After last week's dud of a season premiere, Saturday Night Live bounced back with a stronger episode this weekend featuring host Bill Burr and musical guest Jack White. Burr, a stand-up comedian who said it was a lifelong dream to host SNL, seemed to have a greater impact over the writing and tone of the sketches this episode than Chris Rock did last week, with many sketches (and his polarizing monologue) revolving around "cancel culture" and the policing of language.

I wouldn't necessarily call it a great episode—the Monologue was very hit-and-miss, though it definitely stayed true to Burr's reputation and tone as an abrasive stand-up comic, which can be love-it-or-hate-it for many. To me, Burr is an incredibly skilled comic with impeccable delivery whose jokes don't always land; his comedic perspective on the culture wars tend toward knee-jerk dismissiveness. Despite a lot of "edgy" jokes about "woke" culture, the pandemic and white women, some of which were total groaners, it was more provocative than Rock's set last week, and I think Burr achieved what he set out to do, so it is a function and not a bug that half of the Internet seemed to loathe the set.

But let's talk about someone who was unequivocally great: Jack White, who filled in on three days notice for musical guest Morgan Wallen. Wallen was disinvited from the show after he was captured on video partying all last weekend at a college campus. And what an unbelievable upgrade this turned out to be: White, making his fourth appearance on SNL, delivered one of the best musical performances I've ever seen on the show. White always sounds his best with more stripped down backing allowing his unmistakable guitar work to take center stage, and he sounded better than he has since the White Stripes broke up accompanied by drummer Daru Jones and bassist Dominic Davis.

First there was a scorching rendition of White Stripes classic "Ball And Biscuit," which included interpolations of his Beyoncé collaboration "Don't Hurt Yourself" and Blind Willie Johnson's "Jesus Is Coming Soon," a blues-gospel song with lyrics about the 1918 flu pandemic. He followed that up with an electrifying performance of his solo song "Lazaretto," which included some finger-hammering guitar tribute to Eddie Van Halen.

We also got our first great new SNL character of the season, when Kate McKinnon donned a silly wig and mustache to play Dr. Wenowdis on Weekend Update. Although she was initially mocking Trump’s televised health exam, the character was really a chance to combine sublime wordplay with a refreshing frankness about the terror of the moment. "It's such a crazy time, and this is something I started doing during COVID. I have a lot of wigs and mustaches at my disposal, it's a nice way to escape, it's refreshing to play a character who know this," McKinnon said after breaking character. "I mean, who will win the election? We don't know dis. When will the pandemic end? This, we don't know dis. What will happen to the world? We do not know dis. But Colin, the one thing we do know is that...no, we don't know dis."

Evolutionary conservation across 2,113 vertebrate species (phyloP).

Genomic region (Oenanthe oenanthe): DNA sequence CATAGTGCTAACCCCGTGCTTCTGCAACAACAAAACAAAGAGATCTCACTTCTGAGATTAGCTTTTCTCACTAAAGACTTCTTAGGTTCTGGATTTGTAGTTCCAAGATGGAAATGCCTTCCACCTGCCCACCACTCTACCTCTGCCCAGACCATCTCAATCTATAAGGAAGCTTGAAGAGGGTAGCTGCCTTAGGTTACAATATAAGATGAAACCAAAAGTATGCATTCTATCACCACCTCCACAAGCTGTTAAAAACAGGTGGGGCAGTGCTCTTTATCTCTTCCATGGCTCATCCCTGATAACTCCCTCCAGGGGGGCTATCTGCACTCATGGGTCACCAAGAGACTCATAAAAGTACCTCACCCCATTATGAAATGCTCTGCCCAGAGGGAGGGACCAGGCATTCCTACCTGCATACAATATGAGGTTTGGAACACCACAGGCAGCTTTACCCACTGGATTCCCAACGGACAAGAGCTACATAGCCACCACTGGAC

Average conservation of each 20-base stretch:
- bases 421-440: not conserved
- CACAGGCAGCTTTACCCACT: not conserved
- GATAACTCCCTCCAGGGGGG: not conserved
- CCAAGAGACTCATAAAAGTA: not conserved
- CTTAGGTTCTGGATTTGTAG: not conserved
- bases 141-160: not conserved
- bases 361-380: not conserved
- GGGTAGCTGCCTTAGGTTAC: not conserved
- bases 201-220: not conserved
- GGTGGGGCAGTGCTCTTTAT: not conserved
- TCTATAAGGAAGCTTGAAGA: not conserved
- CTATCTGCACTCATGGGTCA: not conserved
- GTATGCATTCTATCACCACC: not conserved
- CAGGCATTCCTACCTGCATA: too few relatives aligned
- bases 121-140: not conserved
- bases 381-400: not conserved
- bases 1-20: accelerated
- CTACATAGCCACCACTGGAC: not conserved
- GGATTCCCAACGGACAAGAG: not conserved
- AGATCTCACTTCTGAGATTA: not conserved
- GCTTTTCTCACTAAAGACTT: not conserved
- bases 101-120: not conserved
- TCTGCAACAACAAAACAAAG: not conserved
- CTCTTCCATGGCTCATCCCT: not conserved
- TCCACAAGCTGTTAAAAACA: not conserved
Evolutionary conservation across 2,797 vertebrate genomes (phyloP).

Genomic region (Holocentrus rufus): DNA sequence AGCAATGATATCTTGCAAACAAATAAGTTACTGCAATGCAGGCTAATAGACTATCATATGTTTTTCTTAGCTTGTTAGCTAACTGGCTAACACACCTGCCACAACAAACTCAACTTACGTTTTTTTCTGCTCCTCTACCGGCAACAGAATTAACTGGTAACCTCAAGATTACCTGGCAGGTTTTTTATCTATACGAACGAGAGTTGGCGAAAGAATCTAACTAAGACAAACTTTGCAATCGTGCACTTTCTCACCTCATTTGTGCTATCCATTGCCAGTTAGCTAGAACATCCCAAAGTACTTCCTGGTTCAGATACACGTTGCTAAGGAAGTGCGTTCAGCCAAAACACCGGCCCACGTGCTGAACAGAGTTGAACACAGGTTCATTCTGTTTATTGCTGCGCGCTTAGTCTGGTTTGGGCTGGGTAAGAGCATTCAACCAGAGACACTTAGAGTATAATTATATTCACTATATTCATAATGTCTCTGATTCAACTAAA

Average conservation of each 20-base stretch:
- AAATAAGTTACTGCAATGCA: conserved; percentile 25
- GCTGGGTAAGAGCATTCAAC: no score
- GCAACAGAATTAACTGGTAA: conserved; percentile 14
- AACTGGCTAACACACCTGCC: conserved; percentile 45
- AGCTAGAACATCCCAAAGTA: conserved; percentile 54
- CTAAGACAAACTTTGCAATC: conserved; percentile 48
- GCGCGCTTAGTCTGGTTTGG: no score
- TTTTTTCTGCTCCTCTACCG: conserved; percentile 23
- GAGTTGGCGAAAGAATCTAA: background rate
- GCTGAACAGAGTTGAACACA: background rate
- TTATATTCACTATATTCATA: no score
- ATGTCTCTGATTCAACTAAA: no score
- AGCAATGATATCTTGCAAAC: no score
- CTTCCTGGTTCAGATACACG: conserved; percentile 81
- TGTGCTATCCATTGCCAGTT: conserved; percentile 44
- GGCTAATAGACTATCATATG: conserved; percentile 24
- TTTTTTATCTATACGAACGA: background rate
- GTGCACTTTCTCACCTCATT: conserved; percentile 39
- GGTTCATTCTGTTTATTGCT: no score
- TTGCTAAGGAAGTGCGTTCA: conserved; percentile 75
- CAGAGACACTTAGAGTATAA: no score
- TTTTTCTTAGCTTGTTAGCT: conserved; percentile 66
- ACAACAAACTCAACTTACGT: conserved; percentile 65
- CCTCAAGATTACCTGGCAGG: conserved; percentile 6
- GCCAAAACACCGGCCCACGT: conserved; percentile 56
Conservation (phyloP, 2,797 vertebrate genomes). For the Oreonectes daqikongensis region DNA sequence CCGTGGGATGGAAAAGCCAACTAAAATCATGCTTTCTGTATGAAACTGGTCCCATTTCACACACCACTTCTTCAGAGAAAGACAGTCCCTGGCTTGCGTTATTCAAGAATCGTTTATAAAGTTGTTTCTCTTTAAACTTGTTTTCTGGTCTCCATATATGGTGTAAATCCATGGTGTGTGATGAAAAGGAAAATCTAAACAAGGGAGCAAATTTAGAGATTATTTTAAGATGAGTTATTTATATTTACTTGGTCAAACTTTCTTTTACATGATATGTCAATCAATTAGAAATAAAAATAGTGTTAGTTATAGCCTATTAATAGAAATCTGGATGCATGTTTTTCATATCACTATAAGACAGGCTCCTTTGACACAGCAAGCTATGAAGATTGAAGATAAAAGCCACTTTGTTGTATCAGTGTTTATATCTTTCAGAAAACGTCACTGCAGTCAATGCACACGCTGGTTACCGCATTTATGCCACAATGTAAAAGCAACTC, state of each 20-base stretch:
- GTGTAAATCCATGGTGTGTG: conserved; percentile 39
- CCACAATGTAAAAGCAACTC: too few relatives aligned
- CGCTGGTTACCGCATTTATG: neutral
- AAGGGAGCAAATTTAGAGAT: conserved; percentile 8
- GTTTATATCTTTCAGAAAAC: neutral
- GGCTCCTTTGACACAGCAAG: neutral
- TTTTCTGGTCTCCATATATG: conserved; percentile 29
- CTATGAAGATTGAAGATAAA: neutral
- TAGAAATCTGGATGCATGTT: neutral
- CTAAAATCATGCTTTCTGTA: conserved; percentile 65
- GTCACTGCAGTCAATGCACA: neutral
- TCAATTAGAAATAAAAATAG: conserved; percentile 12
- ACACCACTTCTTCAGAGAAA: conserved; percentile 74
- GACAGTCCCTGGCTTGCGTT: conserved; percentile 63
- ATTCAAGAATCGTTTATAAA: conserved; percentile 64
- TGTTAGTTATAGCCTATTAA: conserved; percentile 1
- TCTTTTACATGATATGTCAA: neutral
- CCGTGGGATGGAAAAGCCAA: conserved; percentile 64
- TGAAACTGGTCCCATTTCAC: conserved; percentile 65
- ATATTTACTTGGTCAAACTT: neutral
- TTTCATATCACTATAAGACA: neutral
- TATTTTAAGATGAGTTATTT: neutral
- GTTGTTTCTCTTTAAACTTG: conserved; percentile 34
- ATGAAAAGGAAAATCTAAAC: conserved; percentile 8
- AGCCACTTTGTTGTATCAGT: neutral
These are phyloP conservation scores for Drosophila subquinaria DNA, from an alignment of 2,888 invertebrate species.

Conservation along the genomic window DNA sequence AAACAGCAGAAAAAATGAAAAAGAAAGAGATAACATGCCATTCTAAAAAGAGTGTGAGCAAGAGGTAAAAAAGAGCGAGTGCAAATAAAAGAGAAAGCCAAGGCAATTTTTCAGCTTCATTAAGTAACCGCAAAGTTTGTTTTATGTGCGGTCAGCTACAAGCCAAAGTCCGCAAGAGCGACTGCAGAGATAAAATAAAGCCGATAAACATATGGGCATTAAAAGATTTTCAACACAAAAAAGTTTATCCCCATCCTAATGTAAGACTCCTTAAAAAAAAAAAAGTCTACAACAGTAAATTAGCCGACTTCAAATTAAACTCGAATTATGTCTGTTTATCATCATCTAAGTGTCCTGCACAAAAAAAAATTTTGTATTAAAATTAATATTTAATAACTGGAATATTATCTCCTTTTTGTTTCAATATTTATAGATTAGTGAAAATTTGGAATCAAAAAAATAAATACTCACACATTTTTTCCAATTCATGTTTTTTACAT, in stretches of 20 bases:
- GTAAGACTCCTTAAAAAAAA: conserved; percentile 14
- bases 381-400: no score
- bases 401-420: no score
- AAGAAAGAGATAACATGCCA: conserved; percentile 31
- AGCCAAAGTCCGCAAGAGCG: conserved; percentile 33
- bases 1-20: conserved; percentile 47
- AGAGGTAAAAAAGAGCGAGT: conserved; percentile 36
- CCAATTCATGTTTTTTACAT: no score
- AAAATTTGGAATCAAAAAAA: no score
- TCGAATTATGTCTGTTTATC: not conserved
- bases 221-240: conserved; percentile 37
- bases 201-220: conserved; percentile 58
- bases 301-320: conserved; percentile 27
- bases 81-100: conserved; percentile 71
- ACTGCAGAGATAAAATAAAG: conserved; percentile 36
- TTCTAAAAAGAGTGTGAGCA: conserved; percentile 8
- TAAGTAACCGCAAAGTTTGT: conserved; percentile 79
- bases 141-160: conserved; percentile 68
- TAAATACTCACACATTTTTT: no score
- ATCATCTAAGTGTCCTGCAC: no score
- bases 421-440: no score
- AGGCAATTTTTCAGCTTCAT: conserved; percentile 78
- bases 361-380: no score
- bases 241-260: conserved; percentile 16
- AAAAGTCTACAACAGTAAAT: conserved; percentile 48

Pete Davidson also had one of his best appearances on Weekend Update in years as well, discussing J.K. Rowling’s transphobic comments. And he was particularly upset because of his close connection to the Harry Potter movies: "I even look like Dobby the house elf if he became a TikTok rapper," he said. "It is scarily accurate. The only difference between me and Dobi is I am a real person & his movies get released in theaters."

Out of the regular sketches, I enjoyed New Normal, a pandemic etiquette sketch about a couple (Burr and McKinnon) whose nervousness about trying to be social for the first time since quarantine began turns into a full-on freak out.

Did you know that Burr is from Massachusetts? The Sam Adams commercial was a welcome bit of Boston-baiting, and the spiritual successor to that Dunkin' ad from a few years ago.

Check out the other three sketches below: Enough Is Enough was a good Beck Bennett showcase about oblivious influencers exploiting social media activism for their own popularity that really needed another element or something to take it to the next level; Don Pauly was an amusing but somewhat forgettable mob parody about inappropriate language; and Sports Debate, about a sportscaster pranking his coworkers at the worst possible time, was plagued by some missed cues.

Check out the rest of Weekend Update below.

And lastly, because I suppose we have to at least acknowledge it, there was VP Fly Debate Cold Open. On the plus side, Bennett was great and understated as Pence, Jim Carrey's Jeff Goldblum impression was pretty wonderful, and Maya Rudolph remains a national treasure. On the down side, I didn't enjoy watching this and I will never rewatch or think about it ever again. Your mileage may vary!

Also not great: a lot of the regular cast was MIA this week, with few or no notable appearances from the likes of Aidy Bryant, Chris Redd, Cecily Strong, Melissa Villaseñor, and most of the featured players (Andrew Dismukes, Chloe Fineman, Lauren Holt, Bowen Yang—though Punkie Johnson got at least one decent appearance in). Issa Rae hosts next week with musical guest Justin Bieber.